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FG on the Jetson Nano?

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FG on the Jetson Nano?

Postby jharris1993 » Wed Jul 08, 2020 10:48 pm

Ref:
There appears to be a few threads about FG on the Pi, such as the one here:
https://forum.flightgear.org/viewtopic.php?f=45&t=36922

Has anyone tried anything like this on the Jetson Nano? It would be interesting to see how well FG would do on a small system that is (supposedly) designed for graphically intensive applications.

<Note>
Though the Nano might be an interesting platform for FG, I thought it would be a bit on the bizarre side, until I saw that someone else was doing this on a Pi of all things! At least the original poster was trying this on a Pi-4, not a Zero. :roll: :wink:

Now I'm really interested in seeing if this is doable.
</Note>

Like the original poster, I'm not exactly a programming guru, but I do know where the "Any" key is located and I generally can find the top side of the keyboard, especially if the lights are on! :wink:

Since it's been done on the Pi, it "should be", (famous last words!), doable on something like the Nano whose OS is based on Ubuntu. So, what should I read/do to get started on something like this?

Thanks!
What say ye?

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I dream things that never were, and ask "Why Not".

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Re: FG on the Jetson Nano?

Postby jharris1993 » Fri Jul 10, 2020 2:04 pm

Update:

I found a number of articles on "Building FlightGear", some discussing more "normal" builds and others talking about building on ARM based systems like the Pi.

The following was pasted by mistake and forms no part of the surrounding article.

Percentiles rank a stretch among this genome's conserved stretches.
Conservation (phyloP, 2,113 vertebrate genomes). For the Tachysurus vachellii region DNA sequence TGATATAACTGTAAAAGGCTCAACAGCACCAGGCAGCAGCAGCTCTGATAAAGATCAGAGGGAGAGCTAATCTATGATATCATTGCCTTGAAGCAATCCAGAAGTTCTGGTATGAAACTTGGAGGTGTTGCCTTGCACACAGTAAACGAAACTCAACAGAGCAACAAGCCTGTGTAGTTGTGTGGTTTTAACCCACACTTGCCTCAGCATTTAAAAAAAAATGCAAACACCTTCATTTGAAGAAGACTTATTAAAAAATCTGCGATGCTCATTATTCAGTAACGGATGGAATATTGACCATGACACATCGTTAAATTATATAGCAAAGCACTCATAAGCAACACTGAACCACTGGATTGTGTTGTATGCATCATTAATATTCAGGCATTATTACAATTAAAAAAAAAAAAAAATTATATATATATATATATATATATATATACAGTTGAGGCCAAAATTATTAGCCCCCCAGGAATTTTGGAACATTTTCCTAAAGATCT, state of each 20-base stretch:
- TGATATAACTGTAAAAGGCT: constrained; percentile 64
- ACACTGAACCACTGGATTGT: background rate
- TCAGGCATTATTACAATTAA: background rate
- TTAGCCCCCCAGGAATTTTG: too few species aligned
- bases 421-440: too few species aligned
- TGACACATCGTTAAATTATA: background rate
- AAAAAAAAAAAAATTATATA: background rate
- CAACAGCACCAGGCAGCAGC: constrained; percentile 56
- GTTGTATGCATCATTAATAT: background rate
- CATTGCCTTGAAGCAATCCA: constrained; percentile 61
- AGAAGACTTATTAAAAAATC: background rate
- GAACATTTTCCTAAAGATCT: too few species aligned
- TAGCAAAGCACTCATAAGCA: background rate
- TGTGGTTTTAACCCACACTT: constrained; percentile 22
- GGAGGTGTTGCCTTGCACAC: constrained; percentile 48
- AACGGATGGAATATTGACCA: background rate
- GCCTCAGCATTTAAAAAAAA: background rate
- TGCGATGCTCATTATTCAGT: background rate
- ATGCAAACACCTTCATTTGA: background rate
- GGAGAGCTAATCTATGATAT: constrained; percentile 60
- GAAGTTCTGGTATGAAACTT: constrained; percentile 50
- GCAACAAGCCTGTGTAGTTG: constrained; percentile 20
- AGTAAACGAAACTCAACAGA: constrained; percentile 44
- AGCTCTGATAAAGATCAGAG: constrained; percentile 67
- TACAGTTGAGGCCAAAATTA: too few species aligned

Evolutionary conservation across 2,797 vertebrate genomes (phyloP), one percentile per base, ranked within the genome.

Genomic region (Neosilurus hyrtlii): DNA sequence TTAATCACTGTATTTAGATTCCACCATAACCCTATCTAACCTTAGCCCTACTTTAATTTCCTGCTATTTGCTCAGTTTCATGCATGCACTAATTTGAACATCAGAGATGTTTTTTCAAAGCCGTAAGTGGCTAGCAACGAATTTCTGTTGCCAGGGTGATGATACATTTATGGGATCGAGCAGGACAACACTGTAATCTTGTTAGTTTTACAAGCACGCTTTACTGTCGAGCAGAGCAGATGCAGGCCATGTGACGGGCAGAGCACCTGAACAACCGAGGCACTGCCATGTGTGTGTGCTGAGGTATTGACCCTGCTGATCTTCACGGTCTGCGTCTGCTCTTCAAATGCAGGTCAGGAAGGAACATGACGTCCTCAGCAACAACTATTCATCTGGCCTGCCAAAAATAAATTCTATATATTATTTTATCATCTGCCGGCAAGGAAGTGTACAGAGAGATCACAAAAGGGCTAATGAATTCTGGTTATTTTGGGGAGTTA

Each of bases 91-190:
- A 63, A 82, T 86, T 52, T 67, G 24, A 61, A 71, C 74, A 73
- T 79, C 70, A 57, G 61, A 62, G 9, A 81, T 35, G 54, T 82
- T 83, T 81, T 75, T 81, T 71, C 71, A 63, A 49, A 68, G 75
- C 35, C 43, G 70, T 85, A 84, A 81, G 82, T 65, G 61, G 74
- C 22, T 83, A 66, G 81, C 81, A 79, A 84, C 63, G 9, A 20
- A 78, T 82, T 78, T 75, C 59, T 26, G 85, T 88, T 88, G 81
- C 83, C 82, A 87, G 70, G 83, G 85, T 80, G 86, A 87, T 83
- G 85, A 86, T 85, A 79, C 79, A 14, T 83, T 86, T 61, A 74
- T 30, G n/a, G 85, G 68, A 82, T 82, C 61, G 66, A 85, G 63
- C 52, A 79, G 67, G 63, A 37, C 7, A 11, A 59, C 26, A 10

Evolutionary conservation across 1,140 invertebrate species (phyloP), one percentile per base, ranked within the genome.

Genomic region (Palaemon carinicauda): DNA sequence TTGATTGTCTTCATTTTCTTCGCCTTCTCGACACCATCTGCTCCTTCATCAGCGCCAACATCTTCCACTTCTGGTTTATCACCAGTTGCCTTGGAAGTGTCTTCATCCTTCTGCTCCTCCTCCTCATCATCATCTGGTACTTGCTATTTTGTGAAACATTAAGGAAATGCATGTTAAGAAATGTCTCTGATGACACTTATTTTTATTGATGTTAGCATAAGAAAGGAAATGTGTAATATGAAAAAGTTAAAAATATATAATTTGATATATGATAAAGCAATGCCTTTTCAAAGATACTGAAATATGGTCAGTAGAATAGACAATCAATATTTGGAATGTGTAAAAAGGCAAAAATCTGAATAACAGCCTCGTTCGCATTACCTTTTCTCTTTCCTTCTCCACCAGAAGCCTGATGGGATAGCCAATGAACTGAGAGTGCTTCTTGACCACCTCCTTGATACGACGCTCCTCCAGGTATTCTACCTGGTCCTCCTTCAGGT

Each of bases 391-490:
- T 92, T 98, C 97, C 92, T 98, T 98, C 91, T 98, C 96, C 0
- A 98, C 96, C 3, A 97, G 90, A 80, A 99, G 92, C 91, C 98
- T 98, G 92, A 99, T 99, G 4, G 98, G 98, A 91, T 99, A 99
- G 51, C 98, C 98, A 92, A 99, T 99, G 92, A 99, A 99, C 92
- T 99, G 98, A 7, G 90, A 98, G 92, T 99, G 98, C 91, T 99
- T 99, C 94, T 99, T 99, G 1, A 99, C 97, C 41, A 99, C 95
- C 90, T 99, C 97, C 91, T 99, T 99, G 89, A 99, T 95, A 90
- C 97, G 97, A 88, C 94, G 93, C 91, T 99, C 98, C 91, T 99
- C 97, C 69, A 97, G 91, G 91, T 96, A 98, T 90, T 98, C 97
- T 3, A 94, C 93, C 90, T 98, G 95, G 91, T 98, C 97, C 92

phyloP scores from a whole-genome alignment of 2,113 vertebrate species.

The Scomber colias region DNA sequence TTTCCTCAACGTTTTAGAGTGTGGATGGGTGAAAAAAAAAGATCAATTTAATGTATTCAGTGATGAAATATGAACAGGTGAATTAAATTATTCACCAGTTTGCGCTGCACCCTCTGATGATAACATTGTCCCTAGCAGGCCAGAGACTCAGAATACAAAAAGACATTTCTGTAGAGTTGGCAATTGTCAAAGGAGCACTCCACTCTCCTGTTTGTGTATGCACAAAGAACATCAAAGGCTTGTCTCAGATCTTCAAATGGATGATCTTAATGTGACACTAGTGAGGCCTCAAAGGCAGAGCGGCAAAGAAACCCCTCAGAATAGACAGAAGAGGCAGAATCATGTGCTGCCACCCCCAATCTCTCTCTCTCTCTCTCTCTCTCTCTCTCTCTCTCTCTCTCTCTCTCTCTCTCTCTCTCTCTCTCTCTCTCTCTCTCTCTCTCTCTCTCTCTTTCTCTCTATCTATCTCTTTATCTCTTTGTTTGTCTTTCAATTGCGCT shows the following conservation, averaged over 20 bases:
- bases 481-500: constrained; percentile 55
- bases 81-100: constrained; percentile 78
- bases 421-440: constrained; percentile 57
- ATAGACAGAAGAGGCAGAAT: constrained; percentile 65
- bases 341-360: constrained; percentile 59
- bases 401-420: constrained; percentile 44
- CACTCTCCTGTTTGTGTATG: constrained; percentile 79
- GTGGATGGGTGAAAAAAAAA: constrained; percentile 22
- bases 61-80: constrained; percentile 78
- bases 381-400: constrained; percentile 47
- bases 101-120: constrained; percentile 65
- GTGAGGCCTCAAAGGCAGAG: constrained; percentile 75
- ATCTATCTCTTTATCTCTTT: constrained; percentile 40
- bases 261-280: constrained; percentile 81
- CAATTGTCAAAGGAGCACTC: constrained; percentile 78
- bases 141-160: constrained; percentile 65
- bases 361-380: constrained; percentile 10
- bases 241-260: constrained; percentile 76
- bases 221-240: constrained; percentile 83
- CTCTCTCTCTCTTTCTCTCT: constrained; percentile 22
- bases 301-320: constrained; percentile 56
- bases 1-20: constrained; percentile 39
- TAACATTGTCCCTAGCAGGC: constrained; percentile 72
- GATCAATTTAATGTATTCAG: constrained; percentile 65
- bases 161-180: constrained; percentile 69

Since there are significant "gotchas", especially when building onto a system that is materially different from the existing standard systems, I suspect it will be a bit experimental, not unlike adapting a recipe. You throw a bunch of stuff into the pot, light the flame underneath, stir, and hope that you have something edible once it's done.
What say ye?

Jim (JR)

Some see things as they are, and ask "Why?"
I dream things that never were, and ask "Why Not".

Robert F. Kennedy

“Impossible” is only found in the dictionary of a fool.
Old Chinese Proverb
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Re: FG on the Jetson Nano?

Postby Hooray » Fri Jul 10, 2020 2:35 pm

You could get started by posting the specs of the system in question :wink:

Speaking in general, you'll want working OpenGL support (hardware accelerated, at least 1gb of dedicated VRAM), 3-4 cores (>= 1 ghz), and 4-8gb of RAM.

Absent that, things will become pretty interesting quickly - as they may involve cross-compiling FG, and only being able to run a subset of FG itself
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Re: FG on the Jetson Nano?

Postby jharris1993 » Fri Jul 10, 2020 3:19 pm

Hooray wrote in Fri Jul 10, 2020 2:35 pm:You could get started by posting the specs of the system in question :wink:


Silly me. . . .

Most of my recent time has been spent in the robotics maker space and, (not unlike the Raspberry Pi), the "Jetson Nano" (actually the small dev kit that includes the Jetson Nano board itself), is pretty self-defining. I forgot that not everyone is spending their spare time trying to develop The Next Big Thing In Robotics, so the 'Nano may not be generally well known.

Viz.: NVIDIA's site for the 'Nano.
https://developer.nvidia.com/embedded/j ... eloper-kit

It is an ARM based system with a large handful of cores, and is specifically designed for people who want to use a zillion or so CUDA-like rendering pipelines for AI research or graphics.

Viz.:
(These are the specs for the 'Nano board itself, taken directly from the Ninvidia Jets Nano site referenced above)
* GPU: 128-core Maxwell
* CPU: Quad-core ARM A57 @ 1.43 GHz
* Memory: 4 GB 64-bit LPDDR4 25.6 GB/s
* Storage: microSD (not included)